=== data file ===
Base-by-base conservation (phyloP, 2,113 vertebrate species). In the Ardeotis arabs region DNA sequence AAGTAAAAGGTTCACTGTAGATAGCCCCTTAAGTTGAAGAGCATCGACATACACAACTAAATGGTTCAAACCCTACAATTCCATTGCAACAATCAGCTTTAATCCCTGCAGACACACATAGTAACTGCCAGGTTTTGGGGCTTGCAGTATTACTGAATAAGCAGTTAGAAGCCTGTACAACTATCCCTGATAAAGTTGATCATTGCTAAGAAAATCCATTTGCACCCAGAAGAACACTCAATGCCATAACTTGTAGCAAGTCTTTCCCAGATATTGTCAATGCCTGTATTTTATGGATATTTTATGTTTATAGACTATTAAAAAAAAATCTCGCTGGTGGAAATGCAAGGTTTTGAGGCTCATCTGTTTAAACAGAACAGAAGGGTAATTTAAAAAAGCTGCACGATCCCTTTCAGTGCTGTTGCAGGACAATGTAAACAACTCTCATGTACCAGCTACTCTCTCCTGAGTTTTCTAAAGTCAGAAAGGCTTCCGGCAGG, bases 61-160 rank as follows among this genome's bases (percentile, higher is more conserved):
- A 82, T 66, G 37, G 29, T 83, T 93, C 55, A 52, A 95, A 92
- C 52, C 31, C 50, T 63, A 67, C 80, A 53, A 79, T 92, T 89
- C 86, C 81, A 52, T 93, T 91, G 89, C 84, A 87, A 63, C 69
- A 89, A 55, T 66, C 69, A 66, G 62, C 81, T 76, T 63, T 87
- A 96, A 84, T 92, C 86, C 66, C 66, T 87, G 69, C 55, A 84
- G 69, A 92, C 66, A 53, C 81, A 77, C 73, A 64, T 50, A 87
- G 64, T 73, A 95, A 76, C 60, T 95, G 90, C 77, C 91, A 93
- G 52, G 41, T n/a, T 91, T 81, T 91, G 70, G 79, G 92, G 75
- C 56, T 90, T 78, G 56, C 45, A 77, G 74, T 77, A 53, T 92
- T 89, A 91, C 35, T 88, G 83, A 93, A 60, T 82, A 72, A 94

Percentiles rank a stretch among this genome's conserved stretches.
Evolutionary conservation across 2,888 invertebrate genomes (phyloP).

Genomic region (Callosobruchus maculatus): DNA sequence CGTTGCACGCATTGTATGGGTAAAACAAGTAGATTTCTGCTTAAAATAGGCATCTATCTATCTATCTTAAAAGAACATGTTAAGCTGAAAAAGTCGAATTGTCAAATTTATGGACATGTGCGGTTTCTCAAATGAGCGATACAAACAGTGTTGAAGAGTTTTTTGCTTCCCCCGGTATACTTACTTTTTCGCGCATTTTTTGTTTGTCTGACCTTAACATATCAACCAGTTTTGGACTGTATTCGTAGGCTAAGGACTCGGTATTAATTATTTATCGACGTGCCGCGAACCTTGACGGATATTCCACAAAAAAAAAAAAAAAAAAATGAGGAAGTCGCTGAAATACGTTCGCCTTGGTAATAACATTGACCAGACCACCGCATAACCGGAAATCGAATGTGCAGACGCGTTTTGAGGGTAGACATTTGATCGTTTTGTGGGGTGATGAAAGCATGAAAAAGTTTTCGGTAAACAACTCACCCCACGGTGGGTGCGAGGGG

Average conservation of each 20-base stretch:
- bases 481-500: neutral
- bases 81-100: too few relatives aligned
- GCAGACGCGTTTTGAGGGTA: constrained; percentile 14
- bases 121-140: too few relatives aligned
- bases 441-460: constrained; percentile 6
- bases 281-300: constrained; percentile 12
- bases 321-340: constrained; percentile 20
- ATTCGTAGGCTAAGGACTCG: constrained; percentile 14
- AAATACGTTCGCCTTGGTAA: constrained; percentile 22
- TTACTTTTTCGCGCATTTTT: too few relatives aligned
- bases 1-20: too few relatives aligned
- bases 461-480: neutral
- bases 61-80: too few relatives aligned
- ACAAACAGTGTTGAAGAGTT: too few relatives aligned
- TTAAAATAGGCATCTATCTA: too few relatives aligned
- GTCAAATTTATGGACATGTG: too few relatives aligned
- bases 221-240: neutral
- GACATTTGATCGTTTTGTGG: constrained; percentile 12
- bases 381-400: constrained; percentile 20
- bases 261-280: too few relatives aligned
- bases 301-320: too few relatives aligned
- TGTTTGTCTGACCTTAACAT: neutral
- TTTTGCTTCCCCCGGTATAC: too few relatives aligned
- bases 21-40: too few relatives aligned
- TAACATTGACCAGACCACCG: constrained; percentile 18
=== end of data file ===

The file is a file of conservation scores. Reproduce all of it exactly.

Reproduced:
Base-by-base conservation (phyloP, 2,113 vertebrate species). In the Ardeotis arabs region DNA sequence AAGTAAAAGGTTCACTGTAGATAGCCCCTTAAGTTGAAGAGCATCGACATACACAACTAAATGGTTCAAACCCTACAATTCCATTGCAACAATCAGCTTTAATCCCTGCAGACACACATAGTAACTGCCAGGTTTTGGGGCTTGCAGTATTACTGAATAAGCAGTTAGAAGCCTGTACAACTATCCCTGATAAAGTTGATCATTGCTAAGAAAATCCATTTGCACCCAGAAGAACACTCAATGCCATAACTTGTAGCAAGTCTTTCCCAGATATTGTCAATGCCTGTATTTTATGGATATTTTATGTTTATAGACTATTAAAAAAAAATCTCGCTGGTGGAAATGCAAGGTTTTGAGGCTCATCTGTTTAAACAGAACAGAAGGGTAATTTAAAAAAGCTGCACGATCCCTTTCAGTGCTGTTGCAGGACAATGTAAACAACTCTCATGTACCAGCTACTCTCTCCTGAGTTTTCTAAAGTCAGAAAGGCTTCCGGCAGG, bases 61-160 rank as follows among this genome's bases (percentile, higher is more conserved):
- A 82, T 66, G 37, G 29, T 83, T 93, C 55, A 52, A 95, A 92
- C 52, C 31, C 50, T 63, A 67, C 80, A 53, A 79, T 92, T 89
- C 86, C 81, A 52, T 93, T 91, G 89, C 84, A 87, A 63, C 69
- A 89, A 55, T 66, C 69, A 66, G 62, C 81, T 76, T 63, T 87
- A 96, A 84, T 92, C 86, C 66, C 66, T 87, G 69, C 55, A 84
- G 69, A 92, C 66, A 53, C 81, A 77, C 73, A 64, T 50, A 87
- G 64, T 73, A 95, A 76, C 60, T 95, G 90, C 77, C 91, A 93
- G 52, G 41, T n/a, T 91, T 81, T 91, G 70, G 79, G 92, G 75
- C 56, T 90, T 78, G 56, C 45, A 77, G 74, T 77, A 53, T 92
- T 89, A 91, C 35, T 88, G 83, A 93, A 60, T 82, A 72, A 94

Percentiles rank a stretch among this genome's conserved stretches.
Evolutionary conservation across 2,888 invertebrate genomes (phyloP).

Genomic region (Callosobruchus maculatus): DNA sequence CGTTGCACGCATTGTATGGGTAAAACAAGTAGATTTCTGCTTAAAATAGGCATCTATCTATCTATCTTAAAAGAACATGTTAAGCTGAAAAAGTCGAATTGTCAAATTTATGGACATGTGCGGTTTCTCAAATGAGCGATACAAACAGTGTTGAAGAGTTTTTTGCTTCCCCCGGTATACTTACTTTTTCGCGCATTTTTTGTTTGTCTGACCTTAACATATCAACCAGTTTTGGACTGTATTCGTAGGCTAAGGACTCGGTATTAATTATTTATCGACGTGCCGCGAACCTTGACGGATATTCCACAAAAAAAAAAAAAAAAAAATGAGGAAGTCGCTGAAATACGTTCGCCTTGGTAATAACATTGACCAGACCACCGCATAACCGGAAATCGAATGTGCAGACGCGTTTTGAGGGTAGACATTTGATCGTTTTGTGGGGTGATGAAAGCATGAAAAAGTTTTCGGTAAACAACTCACCCCACGGTGGGTGCGAGGGG

Average conservation of each 20-base stretch:
- bases 481-500: neutral
- bases 81-100: too few relatives aligned
- GCAGACGCGTTTTGAGGGTA: constrained; percentile 14
- bases 121-140: too few relatives aligned
- bases 441-460: constrained; percentile 6
- bases 281-300: constrained; percentile 12
- bases 321-340: constrained; percentile 20
- ATTCGTAGGCTAAGGACTCG: constrained; percentile 14
- AAATACGTTCGCCTTGGTAA: constrained; percentile 22
- TTACTTTTTCGCGCATTTTT: too few relatives aligned
- bases 1-20: too few relatives aligned
- bases 461-480: neutral
- bases 61-80: too few relatives aligned
- ACAAACAGTGTTGAAGAGTT: too few relatives aligned
- TTAAAATAGGCATCTATCTA: too few relatives aligned
- GTCAAATTTATGGACATGTG: too few relatives aligned
- bases 221-240: neutral
- GACATTTGATCGTTTTGTGG: constrained; percentile 12
- bases 381-400: constrained; percentile 20
- bases 261-280: too few relatives aligned
- bases 301-320: too few relatives aligned
- TGTTTGTCTGACCTTAACAT: neutral
- TTTTGCTTCCCCCGGTATAC: too few relatives aligned
- bases 21-40: too few relatives aligned
- TAACATTGACCAGACCACCG: constrained; percentile 18